Logicalis: Five Steps To Help You Navigate Healthcare IT’s Roadmap to Success

Ed Simcox
Ed Simcox

Guest post by Ed Simcox, healthcare business leader, Logicalis US.

Healthcare is undergoing a significant transformation today, and so is healthcare IT. As a result, healthcare providers and their IT departments need to brace themselves for change – which is happening faster than they might realize – in five business-critical areas: healthcare IT infrastructure, mobility and BYOD, business continuity and disaster recovery, storage and vendor-neutral archives, and patient portals and mobile applications.

With pressure mounting to meet new regulatory requirements and ICD-10 deadlines, as well as the increased demands being placed on IT departments for interactive communications among patients, providers, and payers, healthcare CIOs need a set of “best practices” to help them navigate this IT transformation and arrive at the data-driven, value-based future of healthcare from where they stand today.

We call this IT transformation a “journey” because it isn’t something that happens overnight. This is a multi-stage process requiring significant evaluation of not only IT systems, but also of what the future workflows and business processes will be and how healthcare providers, patients and payers can all seamlessly share time-critical data. It’s a journey that is taking healthcare IT to the new levels of IT sophistication needed to support a substantial business change from volume to value, and there are five important milestones that every healthcare IT department is going to have to tackle along the way.

HIT Infrastructure — Of all the technical capabilities healthcare IT professionals are being asked to master today, the key is an ability to rapidly adapt to change. As a more technology-oriented generation of doctors and tech-savvy patients take their place in healthcare’s future, IT is going to be drawn increasingly into the actual delivery of health services. As a result, healthcare IT professionals won’t be spending the bulk of their time caring for their IT infrastructures. The good news is that if the IT infrastructure is transformed from today’s siloed systems into a virtualized, automated IT-as-a-Service resource, then the IT department will be able to focus its efforts directly on using technology to help doctors and nurses care for their patients and allowing patients to electronically manage their own care and wellness.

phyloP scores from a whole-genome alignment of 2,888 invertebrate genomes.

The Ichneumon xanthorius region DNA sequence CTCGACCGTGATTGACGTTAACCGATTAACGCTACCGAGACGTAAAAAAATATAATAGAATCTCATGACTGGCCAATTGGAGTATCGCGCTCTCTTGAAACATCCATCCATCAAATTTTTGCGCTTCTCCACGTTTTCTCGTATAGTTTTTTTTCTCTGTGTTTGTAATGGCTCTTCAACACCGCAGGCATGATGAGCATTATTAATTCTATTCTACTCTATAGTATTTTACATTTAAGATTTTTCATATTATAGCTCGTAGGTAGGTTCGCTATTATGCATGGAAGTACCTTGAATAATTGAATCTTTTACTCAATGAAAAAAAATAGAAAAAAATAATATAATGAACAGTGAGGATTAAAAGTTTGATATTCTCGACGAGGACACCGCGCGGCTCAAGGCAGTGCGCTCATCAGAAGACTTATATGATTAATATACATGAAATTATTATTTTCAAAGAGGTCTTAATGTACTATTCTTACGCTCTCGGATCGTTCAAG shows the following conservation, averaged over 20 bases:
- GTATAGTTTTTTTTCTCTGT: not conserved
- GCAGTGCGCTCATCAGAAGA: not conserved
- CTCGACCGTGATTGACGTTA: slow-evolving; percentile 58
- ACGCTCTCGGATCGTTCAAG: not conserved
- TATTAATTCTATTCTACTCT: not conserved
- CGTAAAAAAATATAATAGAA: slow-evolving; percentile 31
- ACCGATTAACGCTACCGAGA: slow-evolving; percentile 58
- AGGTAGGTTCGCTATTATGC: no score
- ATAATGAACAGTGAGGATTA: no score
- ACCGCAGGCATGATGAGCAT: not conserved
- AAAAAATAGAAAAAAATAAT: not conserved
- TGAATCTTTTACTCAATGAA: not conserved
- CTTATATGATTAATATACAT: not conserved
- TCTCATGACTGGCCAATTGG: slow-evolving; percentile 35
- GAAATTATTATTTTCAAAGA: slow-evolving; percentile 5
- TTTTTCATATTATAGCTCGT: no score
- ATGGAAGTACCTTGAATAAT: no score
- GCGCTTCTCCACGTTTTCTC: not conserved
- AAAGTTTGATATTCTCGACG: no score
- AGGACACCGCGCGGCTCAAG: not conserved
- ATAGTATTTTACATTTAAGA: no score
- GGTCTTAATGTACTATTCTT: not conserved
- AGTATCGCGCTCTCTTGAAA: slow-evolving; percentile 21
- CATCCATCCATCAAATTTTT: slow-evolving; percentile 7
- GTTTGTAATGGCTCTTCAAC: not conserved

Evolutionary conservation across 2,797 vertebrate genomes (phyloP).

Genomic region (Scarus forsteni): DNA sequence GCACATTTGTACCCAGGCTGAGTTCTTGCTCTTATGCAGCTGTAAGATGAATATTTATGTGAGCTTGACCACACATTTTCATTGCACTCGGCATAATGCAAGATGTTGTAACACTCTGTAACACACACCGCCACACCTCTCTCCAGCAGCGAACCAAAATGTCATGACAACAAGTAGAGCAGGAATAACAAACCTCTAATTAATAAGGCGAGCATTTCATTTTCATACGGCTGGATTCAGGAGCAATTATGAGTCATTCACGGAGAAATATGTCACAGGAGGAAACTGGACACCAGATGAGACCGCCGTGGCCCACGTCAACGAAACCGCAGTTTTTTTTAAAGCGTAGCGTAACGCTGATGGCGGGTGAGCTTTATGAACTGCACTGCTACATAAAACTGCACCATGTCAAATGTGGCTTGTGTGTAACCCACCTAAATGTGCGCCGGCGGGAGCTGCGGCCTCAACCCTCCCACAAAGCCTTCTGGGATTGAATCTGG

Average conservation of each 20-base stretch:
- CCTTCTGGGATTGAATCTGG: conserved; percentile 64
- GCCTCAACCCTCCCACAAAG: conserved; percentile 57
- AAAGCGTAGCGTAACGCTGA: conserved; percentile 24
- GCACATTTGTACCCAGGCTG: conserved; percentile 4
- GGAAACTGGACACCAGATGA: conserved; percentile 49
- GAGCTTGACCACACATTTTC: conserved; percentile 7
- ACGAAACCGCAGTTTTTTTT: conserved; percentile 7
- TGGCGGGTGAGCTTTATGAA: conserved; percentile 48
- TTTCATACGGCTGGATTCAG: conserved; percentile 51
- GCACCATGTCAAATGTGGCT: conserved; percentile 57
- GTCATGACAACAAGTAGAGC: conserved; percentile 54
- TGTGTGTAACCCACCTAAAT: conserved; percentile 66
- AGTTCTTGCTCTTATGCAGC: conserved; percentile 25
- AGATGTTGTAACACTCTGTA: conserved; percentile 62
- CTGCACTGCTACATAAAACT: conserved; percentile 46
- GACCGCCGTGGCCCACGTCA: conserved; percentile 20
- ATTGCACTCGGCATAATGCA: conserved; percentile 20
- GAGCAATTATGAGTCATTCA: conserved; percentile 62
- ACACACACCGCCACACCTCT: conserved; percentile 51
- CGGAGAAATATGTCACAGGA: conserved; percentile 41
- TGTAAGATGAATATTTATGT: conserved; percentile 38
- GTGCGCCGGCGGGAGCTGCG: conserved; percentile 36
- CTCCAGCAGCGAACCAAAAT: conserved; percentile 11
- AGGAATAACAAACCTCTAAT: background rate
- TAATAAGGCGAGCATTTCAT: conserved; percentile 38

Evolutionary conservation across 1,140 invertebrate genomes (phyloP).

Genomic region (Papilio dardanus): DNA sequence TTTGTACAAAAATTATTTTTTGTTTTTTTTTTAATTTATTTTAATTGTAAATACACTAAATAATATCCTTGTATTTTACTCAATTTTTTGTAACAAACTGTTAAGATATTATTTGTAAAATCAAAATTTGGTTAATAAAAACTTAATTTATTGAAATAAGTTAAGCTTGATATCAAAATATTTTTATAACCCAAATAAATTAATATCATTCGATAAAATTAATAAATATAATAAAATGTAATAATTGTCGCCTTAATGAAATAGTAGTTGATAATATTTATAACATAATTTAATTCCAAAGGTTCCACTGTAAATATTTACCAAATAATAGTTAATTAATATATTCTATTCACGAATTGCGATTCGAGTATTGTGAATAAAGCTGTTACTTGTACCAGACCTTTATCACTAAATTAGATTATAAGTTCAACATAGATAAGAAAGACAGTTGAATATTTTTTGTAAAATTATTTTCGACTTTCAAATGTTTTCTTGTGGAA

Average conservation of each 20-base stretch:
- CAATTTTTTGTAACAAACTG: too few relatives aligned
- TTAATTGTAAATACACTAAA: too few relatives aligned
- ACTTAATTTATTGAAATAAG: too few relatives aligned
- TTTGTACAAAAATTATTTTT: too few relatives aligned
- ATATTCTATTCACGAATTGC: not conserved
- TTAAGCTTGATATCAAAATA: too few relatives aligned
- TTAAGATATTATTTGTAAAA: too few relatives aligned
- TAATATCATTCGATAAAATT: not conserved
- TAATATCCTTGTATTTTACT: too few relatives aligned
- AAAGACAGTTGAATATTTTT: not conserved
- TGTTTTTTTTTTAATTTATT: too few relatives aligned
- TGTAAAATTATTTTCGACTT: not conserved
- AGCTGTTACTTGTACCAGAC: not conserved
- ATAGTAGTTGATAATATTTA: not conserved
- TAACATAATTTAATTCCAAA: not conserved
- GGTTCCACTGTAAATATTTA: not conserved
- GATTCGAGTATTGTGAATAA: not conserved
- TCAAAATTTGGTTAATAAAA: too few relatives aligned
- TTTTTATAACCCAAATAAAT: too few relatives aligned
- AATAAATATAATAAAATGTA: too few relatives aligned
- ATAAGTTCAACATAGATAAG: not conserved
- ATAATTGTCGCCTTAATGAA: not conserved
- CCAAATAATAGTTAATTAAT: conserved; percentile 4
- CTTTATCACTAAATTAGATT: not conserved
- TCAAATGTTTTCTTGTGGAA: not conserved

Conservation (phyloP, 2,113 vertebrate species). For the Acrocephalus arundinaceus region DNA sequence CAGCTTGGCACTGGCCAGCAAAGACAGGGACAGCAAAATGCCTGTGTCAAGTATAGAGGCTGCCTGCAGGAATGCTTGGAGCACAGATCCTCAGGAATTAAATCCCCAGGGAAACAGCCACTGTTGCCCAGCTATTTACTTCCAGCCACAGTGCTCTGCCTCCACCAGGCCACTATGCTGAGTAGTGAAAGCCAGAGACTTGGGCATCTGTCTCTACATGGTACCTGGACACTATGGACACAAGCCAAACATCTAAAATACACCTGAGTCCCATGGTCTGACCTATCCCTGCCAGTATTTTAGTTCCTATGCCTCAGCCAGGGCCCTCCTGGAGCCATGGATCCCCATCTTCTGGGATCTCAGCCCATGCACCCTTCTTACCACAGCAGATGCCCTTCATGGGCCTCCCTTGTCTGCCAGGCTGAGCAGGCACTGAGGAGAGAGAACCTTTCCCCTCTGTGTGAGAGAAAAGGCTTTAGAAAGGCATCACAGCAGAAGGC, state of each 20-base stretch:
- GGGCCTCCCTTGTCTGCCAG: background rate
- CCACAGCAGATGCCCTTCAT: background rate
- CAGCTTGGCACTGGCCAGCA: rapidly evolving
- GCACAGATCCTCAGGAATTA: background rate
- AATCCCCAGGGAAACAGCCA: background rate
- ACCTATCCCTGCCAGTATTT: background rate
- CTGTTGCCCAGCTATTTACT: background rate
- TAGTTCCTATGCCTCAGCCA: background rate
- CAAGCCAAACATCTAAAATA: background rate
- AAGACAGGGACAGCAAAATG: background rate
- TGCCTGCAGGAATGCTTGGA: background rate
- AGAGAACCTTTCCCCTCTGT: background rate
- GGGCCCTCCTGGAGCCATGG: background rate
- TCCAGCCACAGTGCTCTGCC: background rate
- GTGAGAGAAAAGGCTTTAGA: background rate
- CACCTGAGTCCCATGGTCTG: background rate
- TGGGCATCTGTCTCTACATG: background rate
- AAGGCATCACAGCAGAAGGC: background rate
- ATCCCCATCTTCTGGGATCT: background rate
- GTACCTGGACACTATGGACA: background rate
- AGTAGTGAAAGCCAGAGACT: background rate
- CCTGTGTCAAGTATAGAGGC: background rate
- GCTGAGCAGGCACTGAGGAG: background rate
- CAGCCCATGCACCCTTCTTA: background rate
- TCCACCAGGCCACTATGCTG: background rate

Mobility and BYOD — Today’s clinicians and patients are bringing their smartphones, tablets and other devices into the healthcare environment. Providing a health system with secure, high-performance mobility improves overall productivity and helps clinicians deliver quality, evidence-based healthcare at the point of care. The key is to be able to support multiple devices and platforms securely and seamlessly while ensuring patient confidentiality, 24x7x365 availability, and simplified infrastructure management.

Business Continuity/Disaster Recovery (DR) — Healthcare organizations must now support an always-on, always available business model. They need cost-effective and resilient solutions that include backup, archiving, DR and business continuity capable of covering complex operations such as large hospital campuses, multiple clinics and remote locations. DR solutions must ensure instant access to critical electronic health records (EHR), including medical records and images, and be performance-intensive while also meeting flexibility, scalability and legal/compliance requirements. DR-as-a-Service is one way to achieve DR best practices in a healthcare environment.

Storage and Vendor-Neutral Archive (VNA) — HIT generates enormous amounts of data and images that need to be managed, protected and accessible. Whether a CIO is looking to consolidate and modernize storage to reduce cost and support requirements, or looking for specific solutions for medical imaging, a vendor-neutral archive (VNA) may be the answer. VNA solutions can offer an enterprise data repository for images and other non-transactional data that serve multiple clinical applications including picture archiving and communication systems (PACS), EHRs, patient and physician portals, health information exchanges, and more. With a centralized archive, clinicians can securely add, access and share relevant patient information across the enterprise for more collaborative diagnoses and treatment plans.

Patient Portals/Mobile Applications — To meet meaningful use Stage 2 requirements and receive federal incentives, today’s healthcare providers must not only offer patient portals, but they must also get patients to use them. Healthcare patient portals and mobile applications allow patients to securely interact and communicate with healthcare providers anytime, and from any device, without sacrificing their privacy. Feature-rich patient portals can be deployed as standalone websites, integrated with a healthcare organization’s existing website, or as add-ons to the EHR provider’s patient portal application. No matter how they’re deployed, patient portals and mobile applications increase patient engagement by providing secure online access to their healthcare data.

New rules and regulations are going to set the pace for continued and accelerated change whether you’re ready or not.  There are many incremental steps to a healthcare system’s IT transformation; the key is to set a course and follow the roadmap along the way.

Ed Simcox is the healthcare business leader for Logicalis US. For more information, Ed recommends reading an eBook, “Healthcare IT’s Transformation Journey,” downloadable here: http://www.us.logicalis.com/healthcareit/.

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